By The Signal Editorial Board
Let’s all ask ourselves a simple question:
How’s this “let’s keep as many people out of jail as possible” philosophy working out for society at large?
Smash-and-grabs are notoriously on the rise. Crime in general is up, not down, by double-digit percentages over the past couple of years — despite some minor successes in one specific category or another. Law enforcement officers will tell of their frustration when they arrest someone for a crime, and the perp is back out on the streets again in a matter of hours, often committing the same crime all over again, with zero fear of consequences.
What do you think of when you think of cities like San Francisco or Chicago in 2023?
Does the phrase, “I need to get the hell out of California” regularly cross your mind?
It’s gone from bad to worse, and it’s only getting ready to go to “even worse,” as the Los Angeles County Superior Court system has re-instituted its emergency bail order, which essentially translates to no cash bail for a wide variety of crimes, including felonies with bail amounts listed at $50,000 or less.
A dozen L.A. County cities are standing up to this latest criminal-friendly order, and have filed a lawsuit challenging the courts’ decision to activate the zero-bail system, which took effect Sunday.
Santa Clarita is not one of those cities.
It should be.
The Santa Clarita City Council is expected to discuss the matter during its meeting on Tuesday, and we urge the council members to either join the lawsuit as an additional plaintiff or, at a minimum, submit an amicus brief in support of the lawsuit.
Santa Clarita, after all, has been a leader in championing public safety over the past couple of years. Shortly after we editorialized to sound the alarm about the dangerous policies L.A. County District Attorney George Gascón enacted after he took office in 2020, the city of Santa Clarita became the first of more than 35 cities in L.A. County to issue votes of no confidence in the criminal-friendly DA.
This is no time to take the foot off the gas. Santa Clarita, long known as one of the safest cities in the nation, must remain a leading advocate of public safety.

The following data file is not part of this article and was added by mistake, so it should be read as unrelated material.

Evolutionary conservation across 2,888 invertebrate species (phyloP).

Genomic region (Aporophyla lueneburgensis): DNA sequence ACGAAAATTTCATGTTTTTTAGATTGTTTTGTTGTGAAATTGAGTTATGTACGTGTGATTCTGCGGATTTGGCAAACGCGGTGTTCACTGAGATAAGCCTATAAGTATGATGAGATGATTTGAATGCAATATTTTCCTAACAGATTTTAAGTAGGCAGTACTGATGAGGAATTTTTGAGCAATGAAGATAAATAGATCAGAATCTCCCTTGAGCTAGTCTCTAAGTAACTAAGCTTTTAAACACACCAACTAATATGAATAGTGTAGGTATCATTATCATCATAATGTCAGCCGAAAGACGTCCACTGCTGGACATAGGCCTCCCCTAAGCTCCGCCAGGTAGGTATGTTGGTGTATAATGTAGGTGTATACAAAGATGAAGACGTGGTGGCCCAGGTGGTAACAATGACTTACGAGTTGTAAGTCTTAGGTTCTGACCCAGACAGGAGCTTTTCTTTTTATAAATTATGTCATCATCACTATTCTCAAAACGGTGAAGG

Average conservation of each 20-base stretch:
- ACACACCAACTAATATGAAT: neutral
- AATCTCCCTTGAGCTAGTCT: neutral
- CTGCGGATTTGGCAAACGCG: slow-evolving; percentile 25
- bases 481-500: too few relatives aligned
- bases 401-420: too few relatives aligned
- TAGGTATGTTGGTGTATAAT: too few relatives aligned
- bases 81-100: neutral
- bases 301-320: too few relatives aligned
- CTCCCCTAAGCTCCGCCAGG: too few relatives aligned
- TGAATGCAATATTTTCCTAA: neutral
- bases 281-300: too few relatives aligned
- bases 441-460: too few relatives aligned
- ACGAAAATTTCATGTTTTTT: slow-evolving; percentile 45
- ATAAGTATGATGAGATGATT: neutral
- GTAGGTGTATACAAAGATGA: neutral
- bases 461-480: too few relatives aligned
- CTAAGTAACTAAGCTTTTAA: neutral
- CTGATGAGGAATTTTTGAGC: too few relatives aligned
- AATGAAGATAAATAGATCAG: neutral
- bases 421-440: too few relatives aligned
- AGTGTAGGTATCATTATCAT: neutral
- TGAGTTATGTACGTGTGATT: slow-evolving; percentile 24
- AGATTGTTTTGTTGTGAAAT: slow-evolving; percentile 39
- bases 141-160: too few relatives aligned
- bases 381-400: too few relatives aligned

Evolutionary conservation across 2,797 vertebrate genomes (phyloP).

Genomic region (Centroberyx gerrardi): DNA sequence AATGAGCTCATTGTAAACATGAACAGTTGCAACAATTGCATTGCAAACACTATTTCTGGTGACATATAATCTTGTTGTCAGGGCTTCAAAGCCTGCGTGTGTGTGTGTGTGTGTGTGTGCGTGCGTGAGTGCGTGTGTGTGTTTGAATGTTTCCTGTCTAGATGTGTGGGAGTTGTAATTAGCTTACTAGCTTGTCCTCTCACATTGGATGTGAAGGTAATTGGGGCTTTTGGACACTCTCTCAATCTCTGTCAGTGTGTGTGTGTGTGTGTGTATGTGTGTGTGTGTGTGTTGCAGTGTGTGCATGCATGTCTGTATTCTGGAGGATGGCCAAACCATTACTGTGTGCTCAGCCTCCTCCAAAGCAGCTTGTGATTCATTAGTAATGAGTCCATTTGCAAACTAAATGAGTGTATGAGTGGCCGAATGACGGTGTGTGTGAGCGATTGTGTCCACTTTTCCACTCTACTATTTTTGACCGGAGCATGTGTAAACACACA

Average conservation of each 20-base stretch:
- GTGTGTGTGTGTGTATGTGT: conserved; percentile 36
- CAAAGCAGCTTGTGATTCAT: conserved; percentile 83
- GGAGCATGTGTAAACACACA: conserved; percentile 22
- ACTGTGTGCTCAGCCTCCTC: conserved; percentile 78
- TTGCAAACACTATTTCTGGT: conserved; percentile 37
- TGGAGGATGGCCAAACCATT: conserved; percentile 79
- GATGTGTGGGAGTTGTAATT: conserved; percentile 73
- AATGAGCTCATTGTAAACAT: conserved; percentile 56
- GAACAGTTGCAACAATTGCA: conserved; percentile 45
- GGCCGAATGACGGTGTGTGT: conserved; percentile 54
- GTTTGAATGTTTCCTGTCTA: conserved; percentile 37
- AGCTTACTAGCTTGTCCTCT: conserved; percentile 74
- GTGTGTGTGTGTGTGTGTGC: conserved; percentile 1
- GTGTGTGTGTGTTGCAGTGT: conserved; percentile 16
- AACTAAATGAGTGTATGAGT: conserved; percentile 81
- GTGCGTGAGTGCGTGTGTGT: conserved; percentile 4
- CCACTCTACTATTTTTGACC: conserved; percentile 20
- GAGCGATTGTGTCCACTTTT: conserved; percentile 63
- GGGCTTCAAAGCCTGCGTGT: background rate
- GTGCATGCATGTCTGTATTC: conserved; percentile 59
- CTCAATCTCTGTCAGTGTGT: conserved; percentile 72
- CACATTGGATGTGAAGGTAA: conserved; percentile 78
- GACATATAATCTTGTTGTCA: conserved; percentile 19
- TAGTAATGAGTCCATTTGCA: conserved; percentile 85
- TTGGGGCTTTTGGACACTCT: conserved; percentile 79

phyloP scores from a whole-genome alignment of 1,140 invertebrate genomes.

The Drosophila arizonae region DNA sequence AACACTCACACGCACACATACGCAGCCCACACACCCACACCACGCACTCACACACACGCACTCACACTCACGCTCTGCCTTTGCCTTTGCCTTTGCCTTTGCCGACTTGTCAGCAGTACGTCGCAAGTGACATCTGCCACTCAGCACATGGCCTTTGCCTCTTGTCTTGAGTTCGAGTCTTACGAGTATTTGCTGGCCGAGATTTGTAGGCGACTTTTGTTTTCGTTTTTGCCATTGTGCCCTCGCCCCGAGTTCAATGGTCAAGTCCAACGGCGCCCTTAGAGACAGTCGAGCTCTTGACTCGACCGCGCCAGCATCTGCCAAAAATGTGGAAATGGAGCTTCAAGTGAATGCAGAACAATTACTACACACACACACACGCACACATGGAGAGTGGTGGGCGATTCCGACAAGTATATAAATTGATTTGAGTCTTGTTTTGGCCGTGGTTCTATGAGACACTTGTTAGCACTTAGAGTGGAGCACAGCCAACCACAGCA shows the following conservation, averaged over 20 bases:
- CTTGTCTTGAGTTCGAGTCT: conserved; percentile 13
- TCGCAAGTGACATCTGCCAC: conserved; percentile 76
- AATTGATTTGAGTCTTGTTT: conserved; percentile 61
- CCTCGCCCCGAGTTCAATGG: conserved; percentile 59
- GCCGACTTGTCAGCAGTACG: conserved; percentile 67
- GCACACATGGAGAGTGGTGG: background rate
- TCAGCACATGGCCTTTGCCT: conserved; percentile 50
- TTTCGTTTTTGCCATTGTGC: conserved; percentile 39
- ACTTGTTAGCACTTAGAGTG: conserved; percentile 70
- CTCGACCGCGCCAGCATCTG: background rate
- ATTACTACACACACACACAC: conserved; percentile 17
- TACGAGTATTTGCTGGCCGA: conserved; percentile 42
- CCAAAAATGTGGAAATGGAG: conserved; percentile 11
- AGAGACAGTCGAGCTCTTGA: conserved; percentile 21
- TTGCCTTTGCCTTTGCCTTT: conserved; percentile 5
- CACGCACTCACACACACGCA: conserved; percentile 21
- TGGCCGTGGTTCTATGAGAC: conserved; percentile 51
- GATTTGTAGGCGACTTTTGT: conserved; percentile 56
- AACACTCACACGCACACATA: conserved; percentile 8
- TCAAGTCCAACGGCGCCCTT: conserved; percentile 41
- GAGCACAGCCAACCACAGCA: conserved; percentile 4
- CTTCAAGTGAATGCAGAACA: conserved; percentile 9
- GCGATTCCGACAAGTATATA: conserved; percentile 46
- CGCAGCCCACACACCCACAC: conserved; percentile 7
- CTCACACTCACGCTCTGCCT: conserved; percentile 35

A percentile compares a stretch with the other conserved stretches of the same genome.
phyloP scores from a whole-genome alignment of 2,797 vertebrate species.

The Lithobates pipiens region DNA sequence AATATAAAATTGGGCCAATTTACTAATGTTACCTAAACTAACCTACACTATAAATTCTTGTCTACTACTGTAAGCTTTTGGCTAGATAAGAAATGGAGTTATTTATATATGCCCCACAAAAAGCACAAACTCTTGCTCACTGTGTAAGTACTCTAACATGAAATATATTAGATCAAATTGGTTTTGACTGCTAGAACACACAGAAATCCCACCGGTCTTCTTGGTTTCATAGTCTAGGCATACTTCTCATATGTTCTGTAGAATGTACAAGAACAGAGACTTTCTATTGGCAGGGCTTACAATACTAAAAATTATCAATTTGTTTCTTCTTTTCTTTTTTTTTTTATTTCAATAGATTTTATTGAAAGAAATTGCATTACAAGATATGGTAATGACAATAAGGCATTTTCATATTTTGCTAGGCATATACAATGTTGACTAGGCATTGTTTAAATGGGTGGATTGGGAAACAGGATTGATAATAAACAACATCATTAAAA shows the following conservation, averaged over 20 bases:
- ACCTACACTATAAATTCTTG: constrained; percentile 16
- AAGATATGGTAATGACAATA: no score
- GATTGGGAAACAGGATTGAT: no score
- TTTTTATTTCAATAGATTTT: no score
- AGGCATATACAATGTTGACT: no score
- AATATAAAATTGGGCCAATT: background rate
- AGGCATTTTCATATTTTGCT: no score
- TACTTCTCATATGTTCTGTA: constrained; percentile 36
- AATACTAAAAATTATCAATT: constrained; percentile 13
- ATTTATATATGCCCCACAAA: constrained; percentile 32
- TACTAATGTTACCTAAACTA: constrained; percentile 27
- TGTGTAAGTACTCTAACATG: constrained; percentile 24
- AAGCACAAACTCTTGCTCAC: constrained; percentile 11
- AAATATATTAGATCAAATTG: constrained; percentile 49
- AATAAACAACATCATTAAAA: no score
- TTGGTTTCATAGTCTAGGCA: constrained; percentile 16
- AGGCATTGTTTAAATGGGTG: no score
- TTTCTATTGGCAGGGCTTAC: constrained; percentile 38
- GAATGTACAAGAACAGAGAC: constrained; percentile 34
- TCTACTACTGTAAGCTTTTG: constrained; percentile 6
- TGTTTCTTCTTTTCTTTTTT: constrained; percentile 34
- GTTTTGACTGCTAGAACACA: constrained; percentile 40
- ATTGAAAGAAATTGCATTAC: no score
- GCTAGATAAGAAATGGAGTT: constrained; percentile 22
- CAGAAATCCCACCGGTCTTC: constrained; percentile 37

The emergency bail order comes as a result of a July ruling by Superior Court Judge Lawrence Riff in response to a request for a preliminary injunction from a handful of defendants suing local law enforcement agencies, claiming they served time in jail, two to five days in most cases, because they didn’t have the means and access to avoid pretrial detention.
The order, essentially, yields to those defendants at the expense and peril of … well, everyone else.
The plaintiffs in the lawsuit challenging the zero-bail order, led by the city of Whittier, succeeded this week in their petition for a change of venue: The case will be transferred to the Orange County Superior Court system, thereby avoiding the inherent conflict of interest in having the L.A. County courts handle the case.
“I would characterize that as essential in the interest of justice,” said attorney Kim Hall Barlow of Jones & Mayer, who represents the plaintiffs in the suit, “because I don’t see how any judge in L.A. County — with respect to them, because I appear a lot in L.A. County — I think it would be difficult for them to handle a challenge like that in an impartial way.”
The plaintiffs contend — correctly — that the newly installed system will only result in more criminals being allowed to immediately go free, without first having to appear in court.
“Under this new (bail) schedule, individuals arrested for a variety of misdemeanors and nonviolent felonies may now be cited in the field and released with a notice to appear in court with no individual assessment of the risk to public safety,” according to a previous statement from the city of Whittier.
In other words, many felonies will now be like a traffic ticket. Doing 65 in a 55 mph zone? Commit a smash-and-grab robbery?
They’re both catch-and-release now. Get caught. Get a ticket. Get a court date. Go on your merry way.
Joining Whittier in the suit — so far — are Arcadia, Artesia, Covina, Downey, Glendora, city of Industry, Lakewood, La Verne, Palmdale, Santa Fe Springs and Vernon.
Santa Clarita Mayor Jason Gibbs said this week that he had “full support” for the plaintiffs’ efforts. We implore the entire City Council to commit to such support on Tuesday, and stand with the plaintiffs in this case who are trying to protect the public from the potentially devastating effects of turning even more criminals back onto the streets without so much as waving hello to a judge.
Far-left liberals want there to be fewer people in jails and prisons.
So do we — just as soon as there are fewer people committing crimes.